top of page



Wednesday Mar 6

Okopowa Street Jewish Cemetery
Visit the life of the Jewish people pre-war through the Jewish Cemetery of Warsaw. The cemetery allows us to understand the richness and diversity of life pre-war.

A walking tour of Warsaw will include the former ghetto, the Umschlagplatz monument, Ghetto Uprising monument and Miła 18, the ŻOB (Jewish Combat Organization) memorial site.

A spa town on the outskirts of Warsaw which was a favorite of Chassidic Rebbes. It was home to the Freidiker Rebbe’s Yeshivas Tomchei Temimim. During the war Otwock became renowned due to its infamous sanotorium.

string 1.png
Ghetto monument.png
rivet 1.png
Artboard 3.png

*Itinerary subject to change

string 2.png
rivet 1.png
Artboard 3.png

Thursday Mar 7

Before the war, Yeshivat Chachmei Lublin was the most important Yeshiva in Poland, if not the world. It was led by the dynamic Rabbi and member of the Polish Parliament – Rabbi Meir Shapiro.

The Majdanek concentration camp was located three kilometres from the centre of Lublin and was in operation from October 1941 until July 1944.

The grave of R’ Elimelech of Leżajsk attracts pilgrims from around the world making the surviving cemetery one of the largest sites of Jewish pilgrimage in Poland and still an important Chassidic center.

Artboard 3.png

Friday Mar 8

Before the war, about 25,000 Jews lived in Tarnów, comprising about half of the town's population. By the end of the war the overwhelming majority of Tarnów Jews had been murdered by the Germans.

Zbylitowska Góra
A site of mass murder of the Jews from Tarnów.

Shabbat in Kraków
Candle lighting to begin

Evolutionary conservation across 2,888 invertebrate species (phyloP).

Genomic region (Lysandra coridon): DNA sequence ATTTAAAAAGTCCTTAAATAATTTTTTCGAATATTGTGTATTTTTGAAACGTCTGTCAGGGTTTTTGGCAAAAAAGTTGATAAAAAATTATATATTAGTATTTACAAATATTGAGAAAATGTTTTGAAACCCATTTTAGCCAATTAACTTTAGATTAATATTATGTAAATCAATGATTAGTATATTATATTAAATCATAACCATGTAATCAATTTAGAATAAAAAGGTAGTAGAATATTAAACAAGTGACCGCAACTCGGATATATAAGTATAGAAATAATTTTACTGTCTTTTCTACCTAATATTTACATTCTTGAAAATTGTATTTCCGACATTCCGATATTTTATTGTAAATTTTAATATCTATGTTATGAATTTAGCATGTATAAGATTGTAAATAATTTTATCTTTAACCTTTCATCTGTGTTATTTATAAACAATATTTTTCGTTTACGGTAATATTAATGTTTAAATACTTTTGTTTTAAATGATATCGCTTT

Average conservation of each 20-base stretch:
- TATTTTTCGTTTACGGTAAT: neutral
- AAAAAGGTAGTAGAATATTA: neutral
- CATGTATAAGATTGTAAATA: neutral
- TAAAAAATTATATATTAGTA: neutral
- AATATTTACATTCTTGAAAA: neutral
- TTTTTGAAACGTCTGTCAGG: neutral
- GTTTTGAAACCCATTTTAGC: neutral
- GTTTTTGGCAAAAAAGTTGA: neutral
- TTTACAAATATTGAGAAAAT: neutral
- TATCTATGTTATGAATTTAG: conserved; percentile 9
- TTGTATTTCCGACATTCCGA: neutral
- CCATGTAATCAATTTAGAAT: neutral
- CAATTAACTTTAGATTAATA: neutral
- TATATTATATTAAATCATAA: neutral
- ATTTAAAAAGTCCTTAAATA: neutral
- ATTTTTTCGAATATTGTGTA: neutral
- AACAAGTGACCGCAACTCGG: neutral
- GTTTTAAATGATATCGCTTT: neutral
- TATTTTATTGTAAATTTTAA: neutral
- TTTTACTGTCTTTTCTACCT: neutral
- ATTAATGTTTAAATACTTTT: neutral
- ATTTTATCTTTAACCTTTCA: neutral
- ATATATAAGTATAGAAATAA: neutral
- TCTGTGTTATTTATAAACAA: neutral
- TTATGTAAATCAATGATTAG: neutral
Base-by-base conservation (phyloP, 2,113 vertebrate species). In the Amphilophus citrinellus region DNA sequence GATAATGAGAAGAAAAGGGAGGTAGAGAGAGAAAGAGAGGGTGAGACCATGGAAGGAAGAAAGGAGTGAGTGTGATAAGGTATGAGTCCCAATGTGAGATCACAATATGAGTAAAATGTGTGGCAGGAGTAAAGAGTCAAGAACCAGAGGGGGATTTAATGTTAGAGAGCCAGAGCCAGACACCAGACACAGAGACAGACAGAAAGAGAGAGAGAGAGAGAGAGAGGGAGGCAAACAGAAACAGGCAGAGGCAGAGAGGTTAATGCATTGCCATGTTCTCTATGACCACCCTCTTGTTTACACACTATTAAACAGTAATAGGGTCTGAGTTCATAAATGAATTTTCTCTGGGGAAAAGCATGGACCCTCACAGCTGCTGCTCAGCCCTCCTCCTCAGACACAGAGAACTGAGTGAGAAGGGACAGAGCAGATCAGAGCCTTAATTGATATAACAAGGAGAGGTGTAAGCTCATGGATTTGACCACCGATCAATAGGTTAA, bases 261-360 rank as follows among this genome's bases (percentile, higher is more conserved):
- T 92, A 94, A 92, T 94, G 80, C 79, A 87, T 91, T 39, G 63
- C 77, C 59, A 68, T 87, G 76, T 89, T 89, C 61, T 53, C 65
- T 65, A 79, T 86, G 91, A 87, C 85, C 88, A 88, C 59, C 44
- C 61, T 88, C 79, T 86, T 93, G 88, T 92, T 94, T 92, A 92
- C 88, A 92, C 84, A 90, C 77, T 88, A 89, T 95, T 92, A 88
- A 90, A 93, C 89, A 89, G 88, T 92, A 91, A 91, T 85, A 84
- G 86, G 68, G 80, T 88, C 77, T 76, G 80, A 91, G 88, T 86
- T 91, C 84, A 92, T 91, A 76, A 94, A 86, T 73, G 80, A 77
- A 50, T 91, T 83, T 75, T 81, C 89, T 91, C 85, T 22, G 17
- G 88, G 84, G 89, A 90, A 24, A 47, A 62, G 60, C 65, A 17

Shabbat Group activity
Kabbalat Shabbat in one of Kraków’s old Synagogues

Shabbat Dinner

string 4.png
Tarnow Mon.png
rivet 1.png
string 5.png
rivet 1.png
Artboard 3.png

Shabbos Mar 9

The Jewish quarter in Kraków, known as Kazimierz, comprises the most intact and significant collection of Jewish buildings in Central Europe today, including seven remaining synagogues. It was home to Krakow’s Jews for hundreds of years and was one of the most important Jewish communities in Europe.

Shabbat Lunch

Testimony from one of the Righteous Among the Nations
Shabbat ends

Kraków Ghetto and Schindler’s Factory
Over the bridge from Kazimierz is the former WWII ghetto situated in the Podgórze area of the city where traces of the ghetto wall can still be found as well as Schindler's ‘Emalia’ enamel factory.

The area of Płaszów was home to two of Krakow’s Jewish cemeteries before the war. It is the burial place of the founder of the Beis Yaacov Girls’ School network, Sarah Schenirer. The cemeteries were destroyed to make way for the Płaszów Labor camp under the command of the infamous Amon Goeth.

Sunday Mar 10

Artboard 3.png

Auschwitz I and Auschwitz II-Birkenau
The largest of Nazi Germany's concentration camps and extermination camps operational during World War II, the camp took its German name from the name of the Polish town of Oświęcim in which it is located. Most victims were killed in Auschwitz II's gas chambers using Zyklon B; other deaths were caused by systematic starvation, forced labour, lack of disease control, individual executions and purported "medical experiments".

string 4.png
rivet 1.png
string 2.png
Radegast traijn.png
rivet 1.png

Monday Mar 11

Artboard 3.png

Jewish people made up about one third of the city's population and owned one third of all the factories before the Second World War. As one of the industrial centers of Poland it was also home to one of the most influential Jewish communities in Poland before the war. The Lodz Ghetto was the longest existing ghetto in Nazi Europe. It was known as a productive ghetto due to its factories producing uniforms and other items for the German army. More than 210,000 Jews passed through the ghetto which was finally liquidated in the summer of 1944. The Radegast Train Station served as the departure point to the death camps in Chełmno and Auschwitz.

Artboard 3.png
bottom of page